AUSTIN, TX, Nov. 5, 2010 — Ruling today in the Pacific Legal Foundation case of Severance v. Patterson, the Texas Supreme Court rejected the state’s claim that beach easements “roll” with the vegetation line. In other words, the state may not seize private beach land and homes for a “public” beach when storms blow away the vegetation or move the vegetation line landward.
For some years, Texas officials have been promulgating a “rolling” beach easement policy whereby they purported to be able to declare private land “public” when the vegetation line moved landward after a storm. “Today’s Texas Supreme Court ruling rejected the state’s creative—and confiscatory—concept of shifting beach easements, because it washes away fundamental property rights,” said Breemer. As quoted today by the Houston Chronicle, Breemer said, “You will no longer wake up after a storm and find your house on a public beach.”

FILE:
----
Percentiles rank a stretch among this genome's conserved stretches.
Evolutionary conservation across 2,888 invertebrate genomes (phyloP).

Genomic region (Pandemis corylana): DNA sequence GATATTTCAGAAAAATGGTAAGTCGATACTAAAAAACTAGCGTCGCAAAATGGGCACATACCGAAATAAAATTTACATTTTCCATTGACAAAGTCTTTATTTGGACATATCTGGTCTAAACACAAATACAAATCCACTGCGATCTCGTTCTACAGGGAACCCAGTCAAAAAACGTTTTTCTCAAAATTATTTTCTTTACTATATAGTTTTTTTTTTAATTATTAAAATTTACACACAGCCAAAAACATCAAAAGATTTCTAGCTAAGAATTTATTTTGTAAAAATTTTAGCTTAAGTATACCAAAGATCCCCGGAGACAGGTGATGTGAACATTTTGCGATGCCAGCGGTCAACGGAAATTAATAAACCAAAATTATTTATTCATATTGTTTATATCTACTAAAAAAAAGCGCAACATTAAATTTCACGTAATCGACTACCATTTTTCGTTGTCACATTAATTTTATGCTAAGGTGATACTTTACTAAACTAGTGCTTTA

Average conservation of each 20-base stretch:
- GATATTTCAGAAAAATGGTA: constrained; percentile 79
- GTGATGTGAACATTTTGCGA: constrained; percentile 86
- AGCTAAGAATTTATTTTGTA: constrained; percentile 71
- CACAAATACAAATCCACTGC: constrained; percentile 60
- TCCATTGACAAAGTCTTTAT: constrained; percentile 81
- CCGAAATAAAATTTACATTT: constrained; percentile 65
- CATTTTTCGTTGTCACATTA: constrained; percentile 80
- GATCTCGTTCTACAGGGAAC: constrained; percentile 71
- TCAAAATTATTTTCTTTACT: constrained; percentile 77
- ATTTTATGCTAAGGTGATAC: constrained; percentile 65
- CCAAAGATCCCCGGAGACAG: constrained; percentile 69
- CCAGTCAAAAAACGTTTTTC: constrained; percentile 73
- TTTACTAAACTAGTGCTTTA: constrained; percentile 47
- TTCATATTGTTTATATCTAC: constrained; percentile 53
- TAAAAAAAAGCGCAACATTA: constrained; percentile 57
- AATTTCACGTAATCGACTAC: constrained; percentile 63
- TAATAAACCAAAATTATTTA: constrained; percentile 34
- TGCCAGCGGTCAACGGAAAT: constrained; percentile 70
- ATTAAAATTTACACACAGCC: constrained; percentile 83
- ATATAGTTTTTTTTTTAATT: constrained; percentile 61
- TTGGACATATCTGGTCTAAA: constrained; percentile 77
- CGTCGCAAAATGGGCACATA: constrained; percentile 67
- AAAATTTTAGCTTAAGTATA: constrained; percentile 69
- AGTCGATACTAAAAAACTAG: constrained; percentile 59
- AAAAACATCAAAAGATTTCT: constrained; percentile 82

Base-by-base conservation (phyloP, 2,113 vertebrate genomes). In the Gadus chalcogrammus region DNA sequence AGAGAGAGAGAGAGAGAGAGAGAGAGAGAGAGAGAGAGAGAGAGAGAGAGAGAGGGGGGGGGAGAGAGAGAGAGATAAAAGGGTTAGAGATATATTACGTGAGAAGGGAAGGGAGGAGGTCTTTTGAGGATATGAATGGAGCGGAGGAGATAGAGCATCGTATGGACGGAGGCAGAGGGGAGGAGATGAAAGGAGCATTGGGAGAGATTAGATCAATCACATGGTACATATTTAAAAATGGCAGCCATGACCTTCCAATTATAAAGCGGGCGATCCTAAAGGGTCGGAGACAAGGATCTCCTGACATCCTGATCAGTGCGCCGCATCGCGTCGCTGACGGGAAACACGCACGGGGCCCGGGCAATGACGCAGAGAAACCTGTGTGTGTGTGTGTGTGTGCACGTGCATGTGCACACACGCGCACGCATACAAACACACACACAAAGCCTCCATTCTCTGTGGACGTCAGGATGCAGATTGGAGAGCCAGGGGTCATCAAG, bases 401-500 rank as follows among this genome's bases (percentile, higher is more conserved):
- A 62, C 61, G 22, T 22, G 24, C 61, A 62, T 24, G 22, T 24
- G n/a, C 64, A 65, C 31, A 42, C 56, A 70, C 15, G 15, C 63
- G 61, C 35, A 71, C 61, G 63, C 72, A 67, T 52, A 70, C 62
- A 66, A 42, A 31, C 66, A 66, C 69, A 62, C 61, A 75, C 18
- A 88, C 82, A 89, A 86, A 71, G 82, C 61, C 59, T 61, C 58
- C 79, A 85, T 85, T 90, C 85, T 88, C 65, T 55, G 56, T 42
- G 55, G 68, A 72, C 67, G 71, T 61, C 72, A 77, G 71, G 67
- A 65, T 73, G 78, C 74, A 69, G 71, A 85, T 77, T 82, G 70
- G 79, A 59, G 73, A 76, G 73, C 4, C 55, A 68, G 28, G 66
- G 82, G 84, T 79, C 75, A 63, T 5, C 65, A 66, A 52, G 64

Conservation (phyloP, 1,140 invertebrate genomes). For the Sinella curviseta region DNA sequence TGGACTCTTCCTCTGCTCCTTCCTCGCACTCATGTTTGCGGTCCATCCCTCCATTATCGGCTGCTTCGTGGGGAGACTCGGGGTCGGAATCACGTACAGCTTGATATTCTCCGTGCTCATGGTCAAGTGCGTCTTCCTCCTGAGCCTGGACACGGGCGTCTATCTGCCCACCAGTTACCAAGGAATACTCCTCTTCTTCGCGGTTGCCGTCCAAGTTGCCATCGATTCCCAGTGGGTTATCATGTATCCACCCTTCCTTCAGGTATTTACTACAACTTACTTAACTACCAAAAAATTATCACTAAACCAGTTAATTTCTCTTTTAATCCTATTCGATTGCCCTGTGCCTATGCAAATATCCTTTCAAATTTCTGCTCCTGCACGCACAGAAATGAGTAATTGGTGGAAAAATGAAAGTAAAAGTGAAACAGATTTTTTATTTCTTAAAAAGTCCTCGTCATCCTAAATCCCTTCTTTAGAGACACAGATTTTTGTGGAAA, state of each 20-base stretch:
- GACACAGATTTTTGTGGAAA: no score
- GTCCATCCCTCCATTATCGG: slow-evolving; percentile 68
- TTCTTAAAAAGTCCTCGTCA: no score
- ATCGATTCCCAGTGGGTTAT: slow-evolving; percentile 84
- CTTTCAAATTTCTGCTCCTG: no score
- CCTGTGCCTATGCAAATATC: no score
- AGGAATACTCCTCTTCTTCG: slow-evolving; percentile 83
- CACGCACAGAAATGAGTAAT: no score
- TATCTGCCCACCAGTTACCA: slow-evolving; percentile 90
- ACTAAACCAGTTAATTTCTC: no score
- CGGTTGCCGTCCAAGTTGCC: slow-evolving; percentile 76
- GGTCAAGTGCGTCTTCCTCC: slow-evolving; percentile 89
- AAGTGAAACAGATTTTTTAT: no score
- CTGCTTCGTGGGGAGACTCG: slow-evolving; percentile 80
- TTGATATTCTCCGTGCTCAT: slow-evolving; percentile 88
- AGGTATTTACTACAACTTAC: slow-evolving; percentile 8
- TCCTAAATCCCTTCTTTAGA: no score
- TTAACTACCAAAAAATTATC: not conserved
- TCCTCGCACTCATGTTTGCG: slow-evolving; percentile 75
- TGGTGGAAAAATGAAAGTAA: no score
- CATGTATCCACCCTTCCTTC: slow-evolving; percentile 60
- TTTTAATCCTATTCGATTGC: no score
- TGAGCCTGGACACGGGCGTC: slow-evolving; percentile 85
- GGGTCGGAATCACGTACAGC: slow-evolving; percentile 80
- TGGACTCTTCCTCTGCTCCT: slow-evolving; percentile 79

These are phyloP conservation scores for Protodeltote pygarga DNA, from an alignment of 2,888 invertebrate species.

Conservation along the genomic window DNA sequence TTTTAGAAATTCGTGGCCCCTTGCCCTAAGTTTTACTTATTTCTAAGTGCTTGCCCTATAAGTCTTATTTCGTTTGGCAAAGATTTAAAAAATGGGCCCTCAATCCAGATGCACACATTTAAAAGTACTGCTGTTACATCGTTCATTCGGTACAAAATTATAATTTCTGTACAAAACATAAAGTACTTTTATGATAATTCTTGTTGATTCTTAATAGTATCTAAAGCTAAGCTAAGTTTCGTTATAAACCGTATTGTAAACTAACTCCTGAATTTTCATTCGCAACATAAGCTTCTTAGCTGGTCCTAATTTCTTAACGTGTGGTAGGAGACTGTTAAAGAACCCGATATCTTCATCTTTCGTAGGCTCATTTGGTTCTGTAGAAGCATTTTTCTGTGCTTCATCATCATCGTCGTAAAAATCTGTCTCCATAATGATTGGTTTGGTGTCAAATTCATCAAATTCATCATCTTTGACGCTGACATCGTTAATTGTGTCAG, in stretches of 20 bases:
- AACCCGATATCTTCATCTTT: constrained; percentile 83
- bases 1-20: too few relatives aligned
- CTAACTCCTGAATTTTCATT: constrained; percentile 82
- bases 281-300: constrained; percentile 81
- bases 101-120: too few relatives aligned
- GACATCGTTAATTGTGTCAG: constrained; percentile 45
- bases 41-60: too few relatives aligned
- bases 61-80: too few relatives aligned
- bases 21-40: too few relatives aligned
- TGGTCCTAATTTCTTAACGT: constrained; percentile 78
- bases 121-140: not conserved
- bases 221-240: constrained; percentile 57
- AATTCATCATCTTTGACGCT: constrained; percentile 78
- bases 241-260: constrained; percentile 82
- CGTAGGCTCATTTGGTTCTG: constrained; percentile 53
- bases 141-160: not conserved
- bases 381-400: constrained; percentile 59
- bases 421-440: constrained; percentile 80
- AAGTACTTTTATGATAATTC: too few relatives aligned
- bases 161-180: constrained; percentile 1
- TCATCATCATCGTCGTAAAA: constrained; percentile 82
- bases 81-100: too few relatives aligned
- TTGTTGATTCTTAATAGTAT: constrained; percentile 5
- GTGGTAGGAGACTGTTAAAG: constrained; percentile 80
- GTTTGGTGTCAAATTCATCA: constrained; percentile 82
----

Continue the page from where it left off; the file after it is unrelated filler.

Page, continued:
Breemer and PLF represent Carol Severance, who owns beachfront property in Galveston. After 2005’s Hurricane Rita moved the vegetation line, state officials said her homes were on “public” beach. She was prevented from excluding unwanted strangers or building on her land, and her homes were subject to removal at the state’s whim. The court ruling today recognized that the state’s claim had no validity.
“As the Texas Supreme Court has clearly held today, state officials have no basis in state law for trying to push their so-called ‘rolling’ beach easement policy,” said Breemer. “Government can’t sanitize an unconstitutional taking of property by cloaking it in creative theories such as ‘rolling easements.’ A taking is still a taking, no matter the slogan you use. This is a bedrock constitutional principle, and the Texas Supreme Court today has said that government can’t try to erode it.”